Yes, the coils do differ on the ratio between the number of turns of wire between the Secondary and Primary systems inside the coil and also Primary resistance ( measured between the the 2 outside terminals). These are determined by the engine manufacturer. Generally a contact breaker system uses a coil with a primary resistance  around 2.0-2.5 ohms whereas an electronic system needs a lower resistance of 0.8 - 1.0 ohm.
Condensers aren`t super critical but usually have a value of 0.22- 0.29 microfarads . Too large a capacity will produce pitting in the moving contact of the points and under capacity produce pitting in the stationary contact.
Also they don`t need to match the fitting in the distributor particularly, because if you can mount it outside of the distributor, with the wire connected to the coil negative terminal and the the condenser body to a good earth, it will last longer as they don`t like too much heat. The most effective way is to buy a competition condenser from SWIFTUNE ( 01233 850843) They work with any engine and are very reliable. They cost around 30.00 but that`s better than breaking down and cheaper than recovery. ( I have no connection to the Company) They mount outside the distributor on the bulkhead or similar.

John
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« Reply #8 on: 03 April, 2019, 11:20:32 AM »

Very useful John, another day at school being on this forum!!!

P
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Frank Gallagher
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« Reply #9 on: 03 April, 2019, 11:29:39 AM »

On the subject of coils, on a car like a Fulvia or Aurelia running OE distributor + points, should the coil run cool or hot?
And if its hot, why is this?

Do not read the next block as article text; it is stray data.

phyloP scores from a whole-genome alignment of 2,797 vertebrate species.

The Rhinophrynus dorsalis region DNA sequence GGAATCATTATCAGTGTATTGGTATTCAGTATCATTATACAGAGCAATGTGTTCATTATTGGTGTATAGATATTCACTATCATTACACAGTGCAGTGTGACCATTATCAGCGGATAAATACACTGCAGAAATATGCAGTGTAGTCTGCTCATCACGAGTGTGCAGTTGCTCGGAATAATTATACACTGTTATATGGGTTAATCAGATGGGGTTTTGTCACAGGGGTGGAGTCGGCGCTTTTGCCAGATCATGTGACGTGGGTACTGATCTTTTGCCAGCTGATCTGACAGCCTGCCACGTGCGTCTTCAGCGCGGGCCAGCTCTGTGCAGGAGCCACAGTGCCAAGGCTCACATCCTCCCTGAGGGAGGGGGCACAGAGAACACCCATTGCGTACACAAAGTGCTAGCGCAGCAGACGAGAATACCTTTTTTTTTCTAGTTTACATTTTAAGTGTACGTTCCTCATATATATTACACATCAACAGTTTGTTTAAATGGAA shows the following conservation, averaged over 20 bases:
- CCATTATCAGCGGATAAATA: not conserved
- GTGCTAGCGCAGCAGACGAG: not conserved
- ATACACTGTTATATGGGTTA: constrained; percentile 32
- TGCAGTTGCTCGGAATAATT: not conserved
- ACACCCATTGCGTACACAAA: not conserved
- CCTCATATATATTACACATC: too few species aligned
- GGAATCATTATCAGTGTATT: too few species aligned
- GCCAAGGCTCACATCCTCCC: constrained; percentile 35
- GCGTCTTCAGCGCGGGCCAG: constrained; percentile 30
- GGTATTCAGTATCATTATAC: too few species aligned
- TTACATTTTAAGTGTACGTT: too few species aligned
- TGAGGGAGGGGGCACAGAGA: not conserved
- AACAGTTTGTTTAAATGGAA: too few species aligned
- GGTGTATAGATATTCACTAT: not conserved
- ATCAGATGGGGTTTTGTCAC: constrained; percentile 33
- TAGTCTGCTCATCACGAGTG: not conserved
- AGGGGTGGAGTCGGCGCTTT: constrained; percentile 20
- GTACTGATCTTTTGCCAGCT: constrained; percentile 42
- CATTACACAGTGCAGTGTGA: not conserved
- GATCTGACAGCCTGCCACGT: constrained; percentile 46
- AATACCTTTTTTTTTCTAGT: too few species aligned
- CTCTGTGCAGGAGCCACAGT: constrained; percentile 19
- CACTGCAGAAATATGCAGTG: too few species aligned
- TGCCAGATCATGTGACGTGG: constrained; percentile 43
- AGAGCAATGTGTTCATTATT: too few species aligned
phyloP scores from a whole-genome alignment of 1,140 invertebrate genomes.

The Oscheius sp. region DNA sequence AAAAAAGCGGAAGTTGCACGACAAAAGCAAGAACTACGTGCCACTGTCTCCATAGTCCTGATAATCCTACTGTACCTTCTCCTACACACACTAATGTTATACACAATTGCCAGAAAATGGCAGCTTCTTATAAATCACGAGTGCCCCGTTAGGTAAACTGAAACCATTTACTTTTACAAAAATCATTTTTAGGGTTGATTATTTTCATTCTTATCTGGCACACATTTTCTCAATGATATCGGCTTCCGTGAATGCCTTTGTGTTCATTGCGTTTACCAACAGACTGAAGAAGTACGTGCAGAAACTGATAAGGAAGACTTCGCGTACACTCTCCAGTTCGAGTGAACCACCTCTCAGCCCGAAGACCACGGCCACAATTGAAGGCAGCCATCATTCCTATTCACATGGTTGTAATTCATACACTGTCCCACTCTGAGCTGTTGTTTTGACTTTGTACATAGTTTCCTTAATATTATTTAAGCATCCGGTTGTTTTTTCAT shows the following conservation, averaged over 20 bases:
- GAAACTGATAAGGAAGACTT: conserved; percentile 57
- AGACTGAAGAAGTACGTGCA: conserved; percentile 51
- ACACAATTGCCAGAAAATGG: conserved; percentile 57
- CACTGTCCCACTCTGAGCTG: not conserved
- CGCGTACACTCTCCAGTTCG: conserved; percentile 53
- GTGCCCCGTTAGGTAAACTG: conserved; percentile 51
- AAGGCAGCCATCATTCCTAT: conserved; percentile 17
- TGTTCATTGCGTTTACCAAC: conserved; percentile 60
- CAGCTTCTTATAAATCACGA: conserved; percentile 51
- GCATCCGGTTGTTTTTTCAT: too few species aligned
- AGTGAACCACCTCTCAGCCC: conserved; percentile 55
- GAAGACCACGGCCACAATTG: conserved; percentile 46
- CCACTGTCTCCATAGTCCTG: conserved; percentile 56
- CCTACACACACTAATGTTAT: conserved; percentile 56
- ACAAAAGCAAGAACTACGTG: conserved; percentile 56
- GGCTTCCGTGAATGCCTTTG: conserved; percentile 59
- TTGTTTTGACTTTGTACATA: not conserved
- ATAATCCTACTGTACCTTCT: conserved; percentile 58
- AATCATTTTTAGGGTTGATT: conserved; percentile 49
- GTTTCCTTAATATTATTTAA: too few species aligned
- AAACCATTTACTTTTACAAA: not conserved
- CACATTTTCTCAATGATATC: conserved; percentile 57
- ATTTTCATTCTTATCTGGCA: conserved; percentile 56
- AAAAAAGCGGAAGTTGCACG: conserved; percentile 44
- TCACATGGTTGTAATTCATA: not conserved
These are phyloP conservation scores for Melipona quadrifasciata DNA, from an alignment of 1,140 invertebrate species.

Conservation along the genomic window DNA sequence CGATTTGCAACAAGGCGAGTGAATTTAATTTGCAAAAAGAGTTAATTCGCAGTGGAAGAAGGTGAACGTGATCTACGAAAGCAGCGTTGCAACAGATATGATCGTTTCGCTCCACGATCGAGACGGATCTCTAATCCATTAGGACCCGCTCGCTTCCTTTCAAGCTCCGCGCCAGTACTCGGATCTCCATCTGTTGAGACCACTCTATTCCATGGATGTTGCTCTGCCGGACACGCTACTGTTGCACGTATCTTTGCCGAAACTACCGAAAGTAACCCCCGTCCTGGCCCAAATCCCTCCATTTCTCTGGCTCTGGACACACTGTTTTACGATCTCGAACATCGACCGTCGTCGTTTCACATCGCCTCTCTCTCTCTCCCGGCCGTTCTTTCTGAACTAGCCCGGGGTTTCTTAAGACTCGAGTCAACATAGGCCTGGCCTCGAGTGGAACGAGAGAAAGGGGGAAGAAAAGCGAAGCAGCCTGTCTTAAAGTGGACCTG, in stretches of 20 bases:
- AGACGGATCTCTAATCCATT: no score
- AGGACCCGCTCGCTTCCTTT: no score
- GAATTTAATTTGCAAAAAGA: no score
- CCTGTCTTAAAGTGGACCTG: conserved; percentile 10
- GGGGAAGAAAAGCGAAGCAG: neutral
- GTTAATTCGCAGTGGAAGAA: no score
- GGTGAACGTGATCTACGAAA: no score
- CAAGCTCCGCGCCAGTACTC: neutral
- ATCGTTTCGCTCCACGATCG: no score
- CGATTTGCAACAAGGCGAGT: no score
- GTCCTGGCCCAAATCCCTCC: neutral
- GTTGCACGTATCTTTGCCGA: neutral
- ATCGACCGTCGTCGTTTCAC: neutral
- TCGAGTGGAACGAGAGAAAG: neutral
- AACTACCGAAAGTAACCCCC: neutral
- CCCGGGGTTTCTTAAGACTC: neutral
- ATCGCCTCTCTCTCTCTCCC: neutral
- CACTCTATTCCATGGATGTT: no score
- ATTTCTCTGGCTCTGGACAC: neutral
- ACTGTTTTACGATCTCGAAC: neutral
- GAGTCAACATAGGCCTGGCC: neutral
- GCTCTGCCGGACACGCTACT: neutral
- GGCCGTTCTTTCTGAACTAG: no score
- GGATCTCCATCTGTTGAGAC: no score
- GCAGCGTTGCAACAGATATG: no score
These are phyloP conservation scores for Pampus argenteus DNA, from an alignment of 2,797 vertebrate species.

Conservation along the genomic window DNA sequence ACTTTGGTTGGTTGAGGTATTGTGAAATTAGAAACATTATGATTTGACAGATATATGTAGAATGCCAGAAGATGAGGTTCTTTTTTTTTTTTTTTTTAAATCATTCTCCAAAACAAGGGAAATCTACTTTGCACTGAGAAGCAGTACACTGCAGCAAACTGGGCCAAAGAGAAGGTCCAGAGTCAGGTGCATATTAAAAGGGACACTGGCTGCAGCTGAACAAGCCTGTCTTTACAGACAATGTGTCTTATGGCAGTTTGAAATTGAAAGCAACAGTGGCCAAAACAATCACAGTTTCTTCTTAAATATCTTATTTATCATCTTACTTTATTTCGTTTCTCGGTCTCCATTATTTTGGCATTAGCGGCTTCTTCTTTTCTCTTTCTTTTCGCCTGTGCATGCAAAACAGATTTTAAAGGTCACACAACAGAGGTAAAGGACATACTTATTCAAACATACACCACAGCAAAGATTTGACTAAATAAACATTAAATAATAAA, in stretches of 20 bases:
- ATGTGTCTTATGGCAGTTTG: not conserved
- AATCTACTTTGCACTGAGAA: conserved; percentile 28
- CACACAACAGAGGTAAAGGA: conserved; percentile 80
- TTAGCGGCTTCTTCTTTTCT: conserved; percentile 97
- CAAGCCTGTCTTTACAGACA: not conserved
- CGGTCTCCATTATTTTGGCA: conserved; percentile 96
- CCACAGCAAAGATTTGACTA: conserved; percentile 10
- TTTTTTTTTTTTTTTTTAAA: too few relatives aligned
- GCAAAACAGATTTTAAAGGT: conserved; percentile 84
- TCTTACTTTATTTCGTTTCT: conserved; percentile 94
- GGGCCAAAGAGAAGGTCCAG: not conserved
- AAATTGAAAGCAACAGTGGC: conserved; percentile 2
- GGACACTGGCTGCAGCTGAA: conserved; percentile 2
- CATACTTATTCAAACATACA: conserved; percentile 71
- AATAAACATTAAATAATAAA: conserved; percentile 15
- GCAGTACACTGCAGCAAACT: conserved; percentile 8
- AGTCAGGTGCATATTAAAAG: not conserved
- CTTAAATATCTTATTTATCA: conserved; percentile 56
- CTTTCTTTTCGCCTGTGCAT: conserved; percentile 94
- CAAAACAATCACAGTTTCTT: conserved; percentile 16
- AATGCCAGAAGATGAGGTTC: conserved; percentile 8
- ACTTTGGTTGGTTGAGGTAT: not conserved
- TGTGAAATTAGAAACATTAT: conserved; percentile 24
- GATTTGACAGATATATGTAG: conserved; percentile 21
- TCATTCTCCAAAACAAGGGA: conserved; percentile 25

Another lesson please John.
Chris
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Chris Gawne
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« Reply #10 on: 03 April, 2019, 11:40:57 AM »

There are 2 generic types of coil c1.5ohm and c 3ohm. The former should be run with a "1.5 ohm ballast resistor". If not it will run hot. I generally run the DLB105 Lucas Sport coils on my Fulvias and Flavia. This is with either points or Luminition systems. The coil never runs hot unless the engine is not running and the ignition on (not to be recommended as the coil will burn out). John may be able to add that if the dwell angle is not correct then the coil does not have time to collapse and therefore will retain more energy than designed and this will generate heat.
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« Reply #11 on: 04 April, 2019, 12:05:08 PM »

Hi Chris

In my experience some coils run hotter than others, depending on the number of turns of wire internally. Essentially a coil is a transformer, converting 12 volts ( battery) to 200-300 volts on the low tension side to 30,000-40.000 volts on the high tension side to the centre of the distributor and in doing so will by its nature generate heat. Sports coils like a DLB105 as Tim is using are oil filled to dissipate the higher voltage produced.  We always position race car coils in the airflow if possible or on a metal plate as a heat sink.
Incorrect coil connections, bad plug leads and an internal fault in the coil can cause higher than normal temperatures, as will an incorrect resistance coil. ( Lower resistance = more current flow = more heat generated)
However if the car is running OK and the coil is hot but not enough to take your skin off, it should in my opinion, pose no problems.

Tim
I agree  the dwell angle needs to be correct otherwise if it is too short ( points gap too wide) then the coil doesn`t have sufficient time to build up the magnetic field and will cause a less powerful spark and also advance the ignition timing. Too small a gap increases the dwell angle and retards the timing and may raise the engine temperature.
P.S. In my earlier post about connecting an external condenser to the negative side of the coil I maybe should have clarified (Distributor side) as it depends whether you have negative or positive earth system.

Apologies for rambling on and I am happy to be corrected, we are all still learning, but hope it helps in some way.

John